Josie Duffy Rice: Yeah. You know, there are plenty of real world examples that demonstrate this in action, some of which we’ve reported about here on the show. So Andrew, can you explain how, for instance, Black families and communities were put under comparatively intense economic pressure during the pandemic, and how that relates to racial capitalism?

 

Andrew Douglas: So, you know, when wealthy managerial class folks are able to shift to remote work and order take out, that possibility, that privilege is built on an army of production workers, warehouse workers, delivery workers, maintenance workers, all of whom are forced to work longer hours under more stressful and dangerous conditions. In the health care industry, some of the most highly paid professionals, some of the doctors and specialists, you know they’re able to engage with patients remotely through telemedicine and the like, while frontline workers, mostly Black and immigrant workers, are subjected to disease and death and of course, are so often poorly compensated. You know, there’s clearly a discernible racial dimension to this landscape. It’s all rooted fundamentally in a devaluation of Black life. But globally—and I always want to highlight the global nature of King’s critique of capitalism—globally, you know, we can think about the state and the international system and the racist nature of capitalism on a world scale. And just to provide one example, I mean, the U.S. government has supported the private development of vaccine technology and it has enforced patent laws that prevent technology transfers to other parts of the world. And this has effectively rendered other parts of the world vulnerable to premature death. It is watched as new virus mutations have emerged and then has imposed, you know, very targeted travel bans on certain populations—South Africans, for example. And this is almost as a way of blaming them for their vulnerability. You know, all of this is racial capitalism on a world stage unfolding before our very eyes.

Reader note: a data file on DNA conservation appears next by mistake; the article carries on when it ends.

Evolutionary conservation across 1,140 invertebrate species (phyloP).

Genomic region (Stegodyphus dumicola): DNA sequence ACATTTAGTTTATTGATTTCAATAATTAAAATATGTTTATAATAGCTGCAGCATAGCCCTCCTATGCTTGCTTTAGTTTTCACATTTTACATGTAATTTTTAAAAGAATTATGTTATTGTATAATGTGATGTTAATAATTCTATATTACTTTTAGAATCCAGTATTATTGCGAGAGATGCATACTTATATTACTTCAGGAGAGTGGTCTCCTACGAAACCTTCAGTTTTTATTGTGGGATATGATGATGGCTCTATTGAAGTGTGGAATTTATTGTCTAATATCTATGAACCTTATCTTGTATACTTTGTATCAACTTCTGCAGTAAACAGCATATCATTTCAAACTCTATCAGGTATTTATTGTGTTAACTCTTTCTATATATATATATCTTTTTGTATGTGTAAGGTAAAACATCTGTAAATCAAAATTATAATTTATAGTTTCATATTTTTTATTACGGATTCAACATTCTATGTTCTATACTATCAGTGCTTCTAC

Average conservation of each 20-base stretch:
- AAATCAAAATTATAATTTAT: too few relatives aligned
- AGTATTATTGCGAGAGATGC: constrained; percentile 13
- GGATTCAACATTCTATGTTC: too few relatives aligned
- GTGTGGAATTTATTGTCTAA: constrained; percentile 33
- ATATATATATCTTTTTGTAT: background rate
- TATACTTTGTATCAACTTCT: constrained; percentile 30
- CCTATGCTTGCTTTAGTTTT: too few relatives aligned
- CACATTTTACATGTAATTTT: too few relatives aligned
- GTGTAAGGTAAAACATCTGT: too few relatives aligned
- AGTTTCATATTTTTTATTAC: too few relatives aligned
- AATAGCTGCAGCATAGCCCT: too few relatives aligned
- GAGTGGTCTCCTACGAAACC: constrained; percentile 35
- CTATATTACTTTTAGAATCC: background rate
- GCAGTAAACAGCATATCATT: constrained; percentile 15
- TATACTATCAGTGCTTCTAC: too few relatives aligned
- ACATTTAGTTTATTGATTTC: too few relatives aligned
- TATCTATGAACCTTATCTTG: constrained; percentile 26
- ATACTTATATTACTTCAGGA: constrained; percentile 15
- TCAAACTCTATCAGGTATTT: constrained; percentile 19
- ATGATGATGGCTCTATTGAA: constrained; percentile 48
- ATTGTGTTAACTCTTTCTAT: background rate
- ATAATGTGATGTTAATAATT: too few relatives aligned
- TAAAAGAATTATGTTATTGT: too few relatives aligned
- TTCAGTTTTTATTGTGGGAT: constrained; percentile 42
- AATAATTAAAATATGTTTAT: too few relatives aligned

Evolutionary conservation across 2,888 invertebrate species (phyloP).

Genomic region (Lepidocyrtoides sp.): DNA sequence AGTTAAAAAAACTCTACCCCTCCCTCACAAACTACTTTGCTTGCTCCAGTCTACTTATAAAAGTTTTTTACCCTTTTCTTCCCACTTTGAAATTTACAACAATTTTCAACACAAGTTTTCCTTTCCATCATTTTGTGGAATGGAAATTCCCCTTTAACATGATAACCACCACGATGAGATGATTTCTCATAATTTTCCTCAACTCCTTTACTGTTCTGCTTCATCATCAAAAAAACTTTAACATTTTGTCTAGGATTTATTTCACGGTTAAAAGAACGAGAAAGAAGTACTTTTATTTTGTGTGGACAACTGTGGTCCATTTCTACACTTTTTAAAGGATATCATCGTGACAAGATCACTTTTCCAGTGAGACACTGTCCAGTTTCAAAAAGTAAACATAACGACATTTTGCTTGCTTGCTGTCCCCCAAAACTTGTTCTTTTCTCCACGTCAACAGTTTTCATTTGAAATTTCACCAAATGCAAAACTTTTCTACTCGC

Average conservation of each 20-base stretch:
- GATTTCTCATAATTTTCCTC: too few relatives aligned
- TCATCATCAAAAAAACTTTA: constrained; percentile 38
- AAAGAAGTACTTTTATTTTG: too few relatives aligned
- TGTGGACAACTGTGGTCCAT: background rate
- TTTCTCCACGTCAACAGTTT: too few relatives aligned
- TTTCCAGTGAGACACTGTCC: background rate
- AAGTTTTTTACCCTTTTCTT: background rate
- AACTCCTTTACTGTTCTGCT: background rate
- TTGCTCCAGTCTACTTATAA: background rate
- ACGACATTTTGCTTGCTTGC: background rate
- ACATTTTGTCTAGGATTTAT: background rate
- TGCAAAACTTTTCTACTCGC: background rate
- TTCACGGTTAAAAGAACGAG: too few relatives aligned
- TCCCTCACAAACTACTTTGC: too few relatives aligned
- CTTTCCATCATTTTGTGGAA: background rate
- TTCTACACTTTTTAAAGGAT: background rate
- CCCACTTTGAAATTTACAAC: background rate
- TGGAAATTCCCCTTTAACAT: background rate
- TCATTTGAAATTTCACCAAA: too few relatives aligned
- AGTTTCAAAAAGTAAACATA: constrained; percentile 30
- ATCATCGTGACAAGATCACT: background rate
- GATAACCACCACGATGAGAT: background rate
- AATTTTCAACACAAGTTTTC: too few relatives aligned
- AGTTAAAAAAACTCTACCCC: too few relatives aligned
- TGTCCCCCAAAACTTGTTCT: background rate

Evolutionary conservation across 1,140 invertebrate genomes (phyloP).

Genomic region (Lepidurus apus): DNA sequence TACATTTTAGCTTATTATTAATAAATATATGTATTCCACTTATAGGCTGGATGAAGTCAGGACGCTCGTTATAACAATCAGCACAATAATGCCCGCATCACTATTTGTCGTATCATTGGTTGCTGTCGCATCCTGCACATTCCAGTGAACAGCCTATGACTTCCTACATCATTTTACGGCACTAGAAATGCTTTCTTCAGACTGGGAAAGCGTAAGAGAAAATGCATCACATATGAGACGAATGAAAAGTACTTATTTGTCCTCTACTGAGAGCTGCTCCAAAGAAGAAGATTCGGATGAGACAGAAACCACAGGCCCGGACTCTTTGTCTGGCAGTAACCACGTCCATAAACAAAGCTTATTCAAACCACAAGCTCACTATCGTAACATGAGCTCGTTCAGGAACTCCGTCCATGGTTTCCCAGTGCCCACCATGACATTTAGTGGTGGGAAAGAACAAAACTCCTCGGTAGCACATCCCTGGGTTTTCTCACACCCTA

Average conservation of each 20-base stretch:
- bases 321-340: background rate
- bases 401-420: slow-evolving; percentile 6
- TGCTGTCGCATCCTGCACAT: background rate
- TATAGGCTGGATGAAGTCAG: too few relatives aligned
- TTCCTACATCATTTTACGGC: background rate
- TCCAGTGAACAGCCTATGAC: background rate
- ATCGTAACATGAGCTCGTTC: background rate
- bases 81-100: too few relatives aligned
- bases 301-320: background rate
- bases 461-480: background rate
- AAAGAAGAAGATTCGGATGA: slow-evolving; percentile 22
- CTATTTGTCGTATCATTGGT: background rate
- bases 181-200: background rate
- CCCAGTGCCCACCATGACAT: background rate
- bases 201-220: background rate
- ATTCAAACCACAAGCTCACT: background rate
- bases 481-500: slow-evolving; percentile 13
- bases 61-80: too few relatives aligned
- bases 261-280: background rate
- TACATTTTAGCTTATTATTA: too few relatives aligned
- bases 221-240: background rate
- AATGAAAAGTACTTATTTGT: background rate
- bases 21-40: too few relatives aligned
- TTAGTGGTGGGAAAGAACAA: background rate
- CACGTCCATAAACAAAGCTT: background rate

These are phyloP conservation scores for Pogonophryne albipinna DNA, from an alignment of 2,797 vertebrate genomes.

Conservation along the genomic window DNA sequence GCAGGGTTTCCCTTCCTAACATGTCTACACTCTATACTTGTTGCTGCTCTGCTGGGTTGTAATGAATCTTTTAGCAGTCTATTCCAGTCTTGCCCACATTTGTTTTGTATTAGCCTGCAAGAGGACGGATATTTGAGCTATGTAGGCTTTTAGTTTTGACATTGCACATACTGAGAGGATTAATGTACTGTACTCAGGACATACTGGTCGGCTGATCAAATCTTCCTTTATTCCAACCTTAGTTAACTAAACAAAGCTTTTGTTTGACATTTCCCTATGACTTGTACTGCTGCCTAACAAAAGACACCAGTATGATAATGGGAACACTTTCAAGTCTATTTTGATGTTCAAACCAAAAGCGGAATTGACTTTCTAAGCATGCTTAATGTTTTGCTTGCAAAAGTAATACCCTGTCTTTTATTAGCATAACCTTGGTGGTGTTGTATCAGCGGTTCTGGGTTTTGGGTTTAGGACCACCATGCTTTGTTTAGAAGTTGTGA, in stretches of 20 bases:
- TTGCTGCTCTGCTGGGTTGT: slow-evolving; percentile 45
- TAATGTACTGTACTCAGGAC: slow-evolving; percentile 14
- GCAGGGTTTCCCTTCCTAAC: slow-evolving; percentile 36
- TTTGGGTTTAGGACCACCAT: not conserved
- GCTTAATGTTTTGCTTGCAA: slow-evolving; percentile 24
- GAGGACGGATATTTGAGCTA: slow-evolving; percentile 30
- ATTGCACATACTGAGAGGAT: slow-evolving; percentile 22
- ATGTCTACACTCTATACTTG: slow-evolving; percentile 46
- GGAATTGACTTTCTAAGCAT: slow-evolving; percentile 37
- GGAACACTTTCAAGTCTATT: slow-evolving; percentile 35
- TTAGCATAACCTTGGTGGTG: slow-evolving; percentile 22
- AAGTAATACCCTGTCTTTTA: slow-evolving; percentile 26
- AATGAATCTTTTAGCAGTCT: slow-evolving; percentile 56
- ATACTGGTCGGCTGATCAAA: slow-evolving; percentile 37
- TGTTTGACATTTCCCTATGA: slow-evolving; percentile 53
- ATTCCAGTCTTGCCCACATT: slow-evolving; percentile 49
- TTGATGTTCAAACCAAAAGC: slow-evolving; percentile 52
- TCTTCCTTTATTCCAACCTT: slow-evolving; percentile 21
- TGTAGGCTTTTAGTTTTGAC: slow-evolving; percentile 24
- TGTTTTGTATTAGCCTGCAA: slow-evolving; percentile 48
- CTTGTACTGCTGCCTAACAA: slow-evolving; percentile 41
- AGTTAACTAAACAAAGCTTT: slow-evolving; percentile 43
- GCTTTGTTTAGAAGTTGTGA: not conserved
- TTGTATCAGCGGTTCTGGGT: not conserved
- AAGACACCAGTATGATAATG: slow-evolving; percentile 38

Tre’vell Anderson: Jered, in the book you all write about many movements today that are led by Black activists and organizers that are working to challenge and dismantle racial capitalism. One of them you talk about is Cooperation Jackson in Jackson, Mississippi. What is the community doing there? What’s the motivation behind what they’re doing? Tell us a little bit about them.

 

Jared Loggins: King often talked about the Beloved Community. And so the movement was really an effort to kind of build these alternative forms of community in which all residents can thrive. So Cooperation Jackson was started by Black radical organizers. So what they set out to do. Very much in the spirit of the Beloved Community, was to build what they call the solidarity economy—implement participatory budgeting, achieve food sovereignty, open local banks and credit unions, and push businesses in Jackson to unionize. And of course, the overarching point of all of this is that there are other ways for human beings to live together that do not depend on inequality and disrepair.

 

Josie Duffy Rice: Yeah, that’s amazing. It’s always just so exciting to hear about people who are kind of taking a new system into their own hands and building something. Let’s bring this back to Martin Luther King Jr., given the day. So both of you: what are other movements out there right now that give you hope and would give him hope do you think for changes to our economic system and especially how our economic system deals with race?

 

Andrew Douglas: You know, as someone who teaches in a college space, you know, I’m beginning to see pretty clearly the fault lines of what I can only describe as a kind of generational divide. I mean, it seems to me that young people today, saddled in debt, facing impossible job prospects, bombarded with, you know, these sort of media portrayals of excessive wealth concentration in the hands of a few—I mean, this rising generation just doesn’t seem to have the same faith in capitalism that folks did even 10 years ago. You know, this is a big part of what we’re seeing, why we’re seeing such an appetite right now for the recovery of the radical King, the socialist King, which is so at odds with, you know, that more sanitized version of King, that the sort of earlier neoliberal generations and its spokespersons were so fond, you know, to promote.